State Bank Pares Debt Holding to Boost Profit: Corporate India

State Bank of India (SBIN), the nation’s largest lender, said profit from sale of investments will see a “substantial” jump after the rupee’s plunge prompted the company to accelerate selling its government debt holdings.

The state-run lender sold the securities because the currency’s depreciation will halt further easing of bond yields after the biggest drop since 2008, Pradeep Kumar, head of global markets at the lender, said in an interview, without giving details. India’s central bank yesterday kept its benchmark rate at 7.25 percent and flagged “upside” pressures on consumer prices from a further fall in Asia’s worst-performing currency this quarter.

“For the next three months, bond yields below 7 percent don’t look possible,” Kumar said in his office in Mumbai. “Depreciating rupee makes inflation stubborn,” which prompted State Bank to “book substantial profits,” he said.

Gains from selling part of its debt holdings will help the Mumbai-based company revive profit from the first slump in two years, according to Nitin Kumar, an analyst at Quant Broking Ltd. Analysts forecast the bank’s profit, which dropped 18 percent in the three months to March, to fall for a second straight quarter in the period ending June 30 as bad loans rise.

Photographer: Dhiraj Singh/Bloomberg

The rupee’s plunge prompted State Bank of India, the nation’s largest lender to accelerate selling its government debt holdings. Close

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Photographer: Dhiraj Singh/Bloomberg

The rupee’s plunge prompted State Bank of India, the nation’s largest lender to accelerate selling its government debt holdings.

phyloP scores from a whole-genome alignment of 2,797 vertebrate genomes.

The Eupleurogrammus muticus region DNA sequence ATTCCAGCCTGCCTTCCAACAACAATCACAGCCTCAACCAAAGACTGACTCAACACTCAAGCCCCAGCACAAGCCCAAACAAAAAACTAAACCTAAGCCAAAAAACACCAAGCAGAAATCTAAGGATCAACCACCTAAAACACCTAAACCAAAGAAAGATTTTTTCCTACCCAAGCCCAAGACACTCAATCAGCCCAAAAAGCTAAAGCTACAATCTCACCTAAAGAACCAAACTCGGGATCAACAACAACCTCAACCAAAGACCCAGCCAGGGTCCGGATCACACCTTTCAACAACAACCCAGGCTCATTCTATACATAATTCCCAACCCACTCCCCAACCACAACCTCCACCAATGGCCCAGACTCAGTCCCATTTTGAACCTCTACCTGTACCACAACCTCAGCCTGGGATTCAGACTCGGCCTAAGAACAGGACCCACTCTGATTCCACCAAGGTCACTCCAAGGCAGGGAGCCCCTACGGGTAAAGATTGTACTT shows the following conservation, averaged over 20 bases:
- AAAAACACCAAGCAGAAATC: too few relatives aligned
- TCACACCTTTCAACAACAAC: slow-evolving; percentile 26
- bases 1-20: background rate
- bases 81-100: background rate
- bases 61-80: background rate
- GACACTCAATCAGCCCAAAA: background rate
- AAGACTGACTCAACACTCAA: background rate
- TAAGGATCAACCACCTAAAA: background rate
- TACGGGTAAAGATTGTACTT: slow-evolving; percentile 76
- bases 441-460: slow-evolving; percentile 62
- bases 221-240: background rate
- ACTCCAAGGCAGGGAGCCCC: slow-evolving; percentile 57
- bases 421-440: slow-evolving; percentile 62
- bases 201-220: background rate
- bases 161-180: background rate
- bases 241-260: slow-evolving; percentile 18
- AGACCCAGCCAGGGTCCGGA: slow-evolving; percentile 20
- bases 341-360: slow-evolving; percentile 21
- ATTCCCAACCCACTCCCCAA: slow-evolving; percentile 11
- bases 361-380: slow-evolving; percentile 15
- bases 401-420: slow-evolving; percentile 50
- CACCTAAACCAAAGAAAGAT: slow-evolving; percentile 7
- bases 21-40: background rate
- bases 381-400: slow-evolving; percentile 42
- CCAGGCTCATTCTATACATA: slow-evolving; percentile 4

State Bank’s shares, which have dropped 14 percent this year, fell 1.1 percent to 2,043.6 rupees in Mumbai. The benchmark S&P BSE Sensex has dropped 1.1 percent.

The lender’s profit will drop 0.5 percent to 37.3 billion rupees ($643.5 million) in the three months ending June 30, according to an average of three analyst estimates compiled by Bloomberg.

Yields Rebound

The yield on the benchmark 8.15 percent notes due June 2022 have rebounded from 7.34 percent touched on May 27, the lowest level since the securities were issued, as the rupee’s losses threatens to stoke inflation by making imported goods costlier. The yield rose three basis points, or 0.03 percentage point, to 7.48 percent in Mumbai, according to the central bank’s trading system.

Asia’s third-largest economy buys about 80 percent of its crude supplies from overseas. Indian Oil Corp., the nation’s biggest refiner, on June 15 raised gasoline prices by 2 rupees a liter.

State Bank’s treasury also revamped its equity investments in the year ended March 31 by purchasing shares in the 50-company CNX Nifty Index (NIFTY) and selling illiquid stocks and shares outside the index to help curtail volatility in profits at the treasury business, Kumar said.

The bank will hold investment in shares for the long-term, he said. Kumar declined to give details. The lender reported a profit of 11 billion rupees on sale of investments in the 12 months to March 31 after reporting a 9.2 billion rupee loss a year earlier, filings to exchange show.